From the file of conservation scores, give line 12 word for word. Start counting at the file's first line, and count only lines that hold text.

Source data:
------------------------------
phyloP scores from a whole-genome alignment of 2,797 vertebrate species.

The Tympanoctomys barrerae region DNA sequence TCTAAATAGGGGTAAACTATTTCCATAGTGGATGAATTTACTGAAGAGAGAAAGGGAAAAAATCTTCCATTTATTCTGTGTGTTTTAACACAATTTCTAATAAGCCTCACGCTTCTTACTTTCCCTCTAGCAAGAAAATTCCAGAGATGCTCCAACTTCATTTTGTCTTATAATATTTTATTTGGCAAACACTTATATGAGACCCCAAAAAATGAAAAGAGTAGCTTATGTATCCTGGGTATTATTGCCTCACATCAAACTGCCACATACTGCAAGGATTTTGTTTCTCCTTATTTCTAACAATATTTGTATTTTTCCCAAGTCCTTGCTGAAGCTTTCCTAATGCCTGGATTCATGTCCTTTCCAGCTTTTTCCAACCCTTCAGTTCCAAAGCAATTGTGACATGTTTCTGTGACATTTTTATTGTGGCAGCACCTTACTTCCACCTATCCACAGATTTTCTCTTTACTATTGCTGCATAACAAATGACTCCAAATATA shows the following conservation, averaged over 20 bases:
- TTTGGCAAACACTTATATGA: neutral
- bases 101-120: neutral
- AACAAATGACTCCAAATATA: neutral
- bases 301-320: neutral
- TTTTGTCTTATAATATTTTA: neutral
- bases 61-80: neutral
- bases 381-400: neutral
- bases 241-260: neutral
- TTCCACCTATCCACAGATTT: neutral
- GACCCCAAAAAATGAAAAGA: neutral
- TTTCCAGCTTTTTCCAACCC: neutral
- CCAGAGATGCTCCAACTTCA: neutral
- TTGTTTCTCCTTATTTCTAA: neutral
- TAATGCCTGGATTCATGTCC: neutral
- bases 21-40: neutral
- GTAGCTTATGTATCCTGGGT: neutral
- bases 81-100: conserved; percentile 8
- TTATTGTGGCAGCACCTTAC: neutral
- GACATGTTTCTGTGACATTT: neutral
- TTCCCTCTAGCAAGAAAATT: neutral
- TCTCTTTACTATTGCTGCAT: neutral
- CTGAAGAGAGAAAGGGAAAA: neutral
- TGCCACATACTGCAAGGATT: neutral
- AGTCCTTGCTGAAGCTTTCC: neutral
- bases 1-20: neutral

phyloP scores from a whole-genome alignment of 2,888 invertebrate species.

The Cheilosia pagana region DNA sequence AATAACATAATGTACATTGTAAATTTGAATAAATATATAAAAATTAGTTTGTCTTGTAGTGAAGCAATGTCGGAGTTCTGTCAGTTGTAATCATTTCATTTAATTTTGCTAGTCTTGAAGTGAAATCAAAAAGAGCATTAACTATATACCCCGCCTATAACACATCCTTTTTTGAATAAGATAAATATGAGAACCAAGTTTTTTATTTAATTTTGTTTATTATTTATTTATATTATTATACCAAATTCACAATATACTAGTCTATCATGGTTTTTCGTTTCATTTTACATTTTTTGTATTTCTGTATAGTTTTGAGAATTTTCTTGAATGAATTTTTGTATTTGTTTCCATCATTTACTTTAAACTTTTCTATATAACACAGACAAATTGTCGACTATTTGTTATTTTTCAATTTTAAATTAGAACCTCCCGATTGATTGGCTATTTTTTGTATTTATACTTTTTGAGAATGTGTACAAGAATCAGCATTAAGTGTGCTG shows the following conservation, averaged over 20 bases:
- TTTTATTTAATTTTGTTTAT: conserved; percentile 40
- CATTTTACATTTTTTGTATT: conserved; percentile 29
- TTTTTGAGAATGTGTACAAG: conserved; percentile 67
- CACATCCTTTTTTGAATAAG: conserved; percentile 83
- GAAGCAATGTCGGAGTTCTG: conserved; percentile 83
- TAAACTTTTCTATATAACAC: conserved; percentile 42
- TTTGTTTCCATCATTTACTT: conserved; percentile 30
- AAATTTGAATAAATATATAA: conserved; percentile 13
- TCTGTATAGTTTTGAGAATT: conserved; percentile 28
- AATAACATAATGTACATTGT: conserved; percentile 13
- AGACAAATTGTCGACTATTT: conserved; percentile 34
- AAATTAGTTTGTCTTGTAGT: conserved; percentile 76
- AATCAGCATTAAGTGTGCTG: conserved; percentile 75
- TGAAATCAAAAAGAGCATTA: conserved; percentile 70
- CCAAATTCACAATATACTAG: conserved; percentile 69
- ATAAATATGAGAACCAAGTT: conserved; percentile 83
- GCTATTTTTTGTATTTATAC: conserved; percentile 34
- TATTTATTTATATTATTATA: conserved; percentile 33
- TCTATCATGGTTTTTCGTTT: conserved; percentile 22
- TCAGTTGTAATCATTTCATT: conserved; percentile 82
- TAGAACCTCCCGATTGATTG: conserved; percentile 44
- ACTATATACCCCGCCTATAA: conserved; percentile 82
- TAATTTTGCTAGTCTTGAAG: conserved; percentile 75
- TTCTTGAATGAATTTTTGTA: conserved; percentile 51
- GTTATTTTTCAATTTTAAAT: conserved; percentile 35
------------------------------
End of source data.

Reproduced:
- GACCCCAAAAAATGAAAAGA: neutral